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New Report Finds That the Majority of Parents Don’t Update Privacy Controls for Kids in Social Apps

Here’s a universal truth worth noting in social media assessment: While social platforms provide various tools to help users curate, manage, and customize their in-app experience, most people don’t ever use them, no matter how helpful or beneficial they may be.

We’ve seen this repeatedly, from ad controls, to feed preferences, to privacy tools. Social platforms now provide a breadth of options to manage your experience, in various ways. But for the most part, people don’t enact them.

That’s especially important to note when considering younger users, and protecting them from unwanted exposure in social apps, with a Washington Post report today confirming that only a fraction of parents ever implement control options to manage their kids’ usage of social apps.

As per the report:

“By the end of 2022, less than 10 percent of teens on Meta’s Instagram had enabled the parental supervision setting, according to people familiar with the matter who spoke on the condition of anonymity to discuss private company matters. Of those who did, only a single-digit percentage of parents had adjusted their kids’ settings.”

You would think that this would be a bigger focus, but clearly, it’s too time consuming, or too technically difficult, for most parents to bother with. But as noted, that’s also the same with other control options and tools available in-stream

For example, various research reports in the past have shown that the vast majority of social media users never update their privacy settings, while a survey just four years ago, in 2019, showed that 74% of Facebook users, even then, did not know that the app kept a record of their traits and interests.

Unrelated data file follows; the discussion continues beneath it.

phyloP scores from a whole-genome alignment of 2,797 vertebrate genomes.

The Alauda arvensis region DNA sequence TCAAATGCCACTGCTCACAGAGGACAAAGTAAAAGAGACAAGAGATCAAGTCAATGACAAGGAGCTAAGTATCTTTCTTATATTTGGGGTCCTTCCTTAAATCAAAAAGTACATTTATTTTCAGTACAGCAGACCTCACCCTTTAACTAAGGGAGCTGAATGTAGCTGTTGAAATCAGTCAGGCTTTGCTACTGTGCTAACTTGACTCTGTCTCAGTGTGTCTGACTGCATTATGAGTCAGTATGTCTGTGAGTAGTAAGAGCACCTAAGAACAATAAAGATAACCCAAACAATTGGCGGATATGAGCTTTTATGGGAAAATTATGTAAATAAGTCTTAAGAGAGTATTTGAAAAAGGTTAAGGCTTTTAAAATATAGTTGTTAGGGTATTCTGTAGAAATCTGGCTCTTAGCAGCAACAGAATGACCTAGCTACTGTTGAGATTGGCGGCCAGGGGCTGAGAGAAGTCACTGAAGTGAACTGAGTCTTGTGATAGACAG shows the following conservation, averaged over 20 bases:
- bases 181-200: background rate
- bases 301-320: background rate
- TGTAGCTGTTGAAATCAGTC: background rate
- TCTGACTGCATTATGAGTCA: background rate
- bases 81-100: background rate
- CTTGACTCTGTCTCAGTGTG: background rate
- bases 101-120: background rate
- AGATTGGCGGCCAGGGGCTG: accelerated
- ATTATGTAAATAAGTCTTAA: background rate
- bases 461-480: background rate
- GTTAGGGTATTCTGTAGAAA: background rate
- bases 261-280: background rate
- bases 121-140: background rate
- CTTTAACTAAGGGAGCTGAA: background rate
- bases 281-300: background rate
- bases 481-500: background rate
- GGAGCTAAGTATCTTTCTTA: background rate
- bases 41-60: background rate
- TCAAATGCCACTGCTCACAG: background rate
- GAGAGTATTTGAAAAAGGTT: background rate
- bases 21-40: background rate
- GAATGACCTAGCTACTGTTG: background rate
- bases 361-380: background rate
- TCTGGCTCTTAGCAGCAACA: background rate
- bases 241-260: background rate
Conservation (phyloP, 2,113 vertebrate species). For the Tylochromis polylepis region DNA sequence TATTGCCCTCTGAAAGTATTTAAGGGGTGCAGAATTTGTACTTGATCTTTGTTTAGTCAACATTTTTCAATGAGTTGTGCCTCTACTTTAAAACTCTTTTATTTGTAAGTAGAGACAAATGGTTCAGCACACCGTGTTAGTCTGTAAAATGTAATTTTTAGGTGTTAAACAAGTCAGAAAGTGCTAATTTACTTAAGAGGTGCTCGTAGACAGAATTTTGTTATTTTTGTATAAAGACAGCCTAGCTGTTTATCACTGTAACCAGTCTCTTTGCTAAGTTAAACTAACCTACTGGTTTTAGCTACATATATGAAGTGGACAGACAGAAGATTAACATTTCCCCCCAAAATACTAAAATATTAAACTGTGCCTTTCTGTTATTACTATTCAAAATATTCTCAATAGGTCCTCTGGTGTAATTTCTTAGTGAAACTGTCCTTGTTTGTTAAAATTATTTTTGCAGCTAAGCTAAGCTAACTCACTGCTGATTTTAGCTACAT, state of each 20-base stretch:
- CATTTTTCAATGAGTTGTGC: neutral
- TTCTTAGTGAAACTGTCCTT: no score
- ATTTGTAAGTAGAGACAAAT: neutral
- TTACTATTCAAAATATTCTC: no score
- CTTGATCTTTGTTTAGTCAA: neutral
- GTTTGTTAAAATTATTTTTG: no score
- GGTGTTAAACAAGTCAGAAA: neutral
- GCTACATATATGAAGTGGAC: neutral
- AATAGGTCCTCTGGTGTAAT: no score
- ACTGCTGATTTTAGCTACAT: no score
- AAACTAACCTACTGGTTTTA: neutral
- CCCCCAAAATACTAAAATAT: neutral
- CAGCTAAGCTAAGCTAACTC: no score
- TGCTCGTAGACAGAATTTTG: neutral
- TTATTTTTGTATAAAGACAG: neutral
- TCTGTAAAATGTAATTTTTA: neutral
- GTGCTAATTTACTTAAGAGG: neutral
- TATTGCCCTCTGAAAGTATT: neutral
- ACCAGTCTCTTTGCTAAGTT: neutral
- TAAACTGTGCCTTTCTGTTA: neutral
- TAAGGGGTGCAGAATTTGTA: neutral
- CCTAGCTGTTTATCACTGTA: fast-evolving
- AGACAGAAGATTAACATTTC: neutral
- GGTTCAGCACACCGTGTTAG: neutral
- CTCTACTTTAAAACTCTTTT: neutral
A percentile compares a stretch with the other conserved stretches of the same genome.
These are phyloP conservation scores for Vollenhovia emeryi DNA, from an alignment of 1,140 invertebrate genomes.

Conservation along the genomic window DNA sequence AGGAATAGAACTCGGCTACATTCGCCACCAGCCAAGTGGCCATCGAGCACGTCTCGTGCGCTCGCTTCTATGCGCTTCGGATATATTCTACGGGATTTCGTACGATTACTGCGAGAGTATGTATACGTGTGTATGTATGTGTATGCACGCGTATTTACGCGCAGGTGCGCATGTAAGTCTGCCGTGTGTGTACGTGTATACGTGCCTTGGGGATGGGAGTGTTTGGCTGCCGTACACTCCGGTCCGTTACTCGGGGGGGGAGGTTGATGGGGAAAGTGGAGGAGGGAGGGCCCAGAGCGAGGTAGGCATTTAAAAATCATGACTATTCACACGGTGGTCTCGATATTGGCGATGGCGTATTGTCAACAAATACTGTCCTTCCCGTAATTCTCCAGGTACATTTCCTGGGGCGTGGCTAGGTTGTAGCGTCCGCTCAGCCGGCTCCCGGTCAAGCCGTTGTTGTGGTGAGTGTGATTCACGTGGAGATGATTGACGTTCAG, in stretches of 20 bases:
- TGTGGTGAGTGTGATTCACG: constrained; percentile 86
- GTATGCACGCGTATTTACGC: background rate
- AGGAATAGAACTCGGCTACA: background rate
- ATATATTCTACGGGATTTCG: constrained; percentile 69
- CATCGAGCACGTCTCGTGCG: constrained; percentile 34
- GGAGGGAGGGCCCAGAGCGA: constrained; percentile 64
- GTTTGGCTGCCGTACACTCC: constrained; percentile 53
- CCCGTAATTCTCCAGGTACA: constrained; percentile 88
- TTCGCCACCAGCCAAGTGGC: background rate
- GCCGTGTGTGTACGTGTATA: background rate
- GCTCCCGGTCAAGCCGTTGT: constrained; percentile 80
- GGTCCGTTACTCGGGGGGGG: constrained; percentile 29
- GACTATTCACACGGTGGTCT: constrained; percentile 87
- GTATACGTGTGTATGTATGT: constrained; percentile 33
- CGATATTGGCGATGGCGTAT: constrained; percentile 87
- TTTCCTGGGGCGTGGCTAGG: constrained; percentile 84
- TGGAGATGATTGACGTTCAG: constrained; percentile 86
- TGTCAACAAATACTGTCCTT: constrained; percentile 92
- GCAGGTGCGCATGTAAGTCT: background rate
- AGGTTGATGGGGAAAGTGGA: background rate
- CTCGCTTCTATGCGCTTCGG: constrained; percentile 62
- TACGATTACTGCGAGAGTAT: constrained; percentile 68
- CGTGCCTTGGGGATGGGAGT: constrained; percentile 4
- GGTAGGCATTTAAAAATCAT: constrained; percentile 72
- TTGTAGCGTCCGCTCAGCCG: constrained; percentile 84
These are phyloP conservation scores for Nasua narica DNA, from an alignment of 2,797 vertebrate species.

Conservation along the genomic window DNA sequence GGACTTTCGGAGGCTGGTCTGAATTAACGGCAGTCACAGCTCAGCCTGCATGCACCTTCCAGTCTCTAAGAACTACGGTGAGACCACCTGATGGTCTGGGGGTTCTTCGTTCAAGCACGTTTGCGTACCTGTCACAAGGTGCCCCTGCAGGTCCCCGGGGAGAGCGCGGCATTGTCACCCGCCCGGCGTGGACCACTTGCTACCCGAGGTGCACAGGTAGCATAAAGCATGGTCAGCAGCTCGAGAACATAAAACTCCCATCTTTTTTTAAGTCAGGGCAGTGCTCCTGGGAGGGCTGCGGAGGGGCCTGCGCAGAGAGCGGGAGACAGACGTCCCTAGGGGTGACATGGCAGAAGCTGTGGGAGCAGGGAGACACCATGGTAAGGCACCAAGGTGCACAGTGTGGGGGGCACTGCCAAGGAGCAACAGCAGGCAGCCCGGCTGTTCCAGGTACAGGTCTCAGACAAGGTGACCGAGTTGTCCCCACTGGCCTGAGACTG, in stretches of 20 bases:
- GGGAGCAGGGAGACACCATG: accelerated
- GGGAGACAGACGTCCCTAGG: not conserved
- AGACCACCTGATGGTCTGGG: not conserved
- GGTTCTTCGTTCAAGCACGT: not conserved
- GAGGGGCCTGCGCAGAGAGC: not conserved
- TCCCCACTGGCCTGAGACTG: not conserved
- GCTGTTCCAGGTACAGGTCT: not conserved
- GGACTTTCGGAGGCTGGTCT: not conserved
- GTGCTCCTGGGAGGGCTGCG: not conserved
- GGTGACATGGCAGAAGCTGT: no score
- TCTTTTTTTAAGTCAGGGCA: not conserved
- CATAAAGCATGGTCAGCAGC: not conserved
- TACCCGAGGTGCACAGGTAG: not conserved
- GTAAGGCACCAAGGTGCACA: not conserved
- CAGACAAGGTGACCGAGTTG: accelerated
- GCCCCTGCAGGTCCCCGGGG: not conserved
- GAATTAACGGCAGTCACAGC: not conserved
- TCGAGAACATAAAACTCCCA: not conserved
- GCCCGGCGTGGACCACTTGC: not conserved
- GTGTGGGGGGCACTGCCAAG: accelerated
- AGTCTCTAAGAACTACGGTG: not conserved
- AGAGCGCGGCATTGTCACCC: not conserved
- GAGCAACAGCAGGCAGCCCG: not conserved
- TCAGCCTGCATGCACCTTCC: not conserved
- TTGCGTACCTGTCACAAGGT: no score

Even major news stories around privacy and security don’t have the impact that you’d expect.

In 2018, following the Cambridge Analytica scandal, which revealed how people’s personal Facebook data had been used in a (seemingly) complex program designed to sway voting preferences, based on inherent behaviors and traits, only 54% of Facebook users made any change at all to their privacy settings in the app.

Despite the tools being readily available, most people just go with the flow. Which is a concern for parents, and teen users who could be putting themselves at risk, but it’s also worth noting in regards to broader usage behaviors, and how people engage with different elements in social apps.

Most people use the new “For You” feeds, which now feature more and more recommended posts, as opposed to only the updates from the profiles that you follow. Most people don’t update their privacy settings, protecting their personal info. Most people don’t bother to opt out of certain ad categories.

The exception to this would likely be Apple’s iOS 14 update, which prompted all iOS users directly as to whether they want to allow certain apps to track their activity.


The automated, upfront alert, and the wording of the two options on screen, saw many users cut off data tracking for many apps, which has had a major impact on the broader digital ads market.

But it is worth noting that with every update that the platforms make, with every new tool that enables them to opt out of something, that enables people to change their display, to update their settings, potentially cutting them off from certain elements. The platforms enact these changes knowing that it’s very unlikely to cause any major usage impact.

Because most people simply won’t bother, so next time you see that Meta has implemented some new privacy setting, or some new tool that enables people to switch off data tracking, etc. Just know that a lot of this is PR, designed to appease regulators. They know that nobody’s actually going to use them.

Which is worthy of note this week, as representatives from Meta, Snapchat, TikTok, and X front a Senate Judiciary Committee hearing which explores the rising risk of child sexual exploitation online.

Of course, the platforms can’t make people take more action on these elements from an individual perspective. But it’s interesting to note, as with the Apple example, that there are more effective ways to prompt users to take direct action, so they could push more responsiveness on this front, if they chose.

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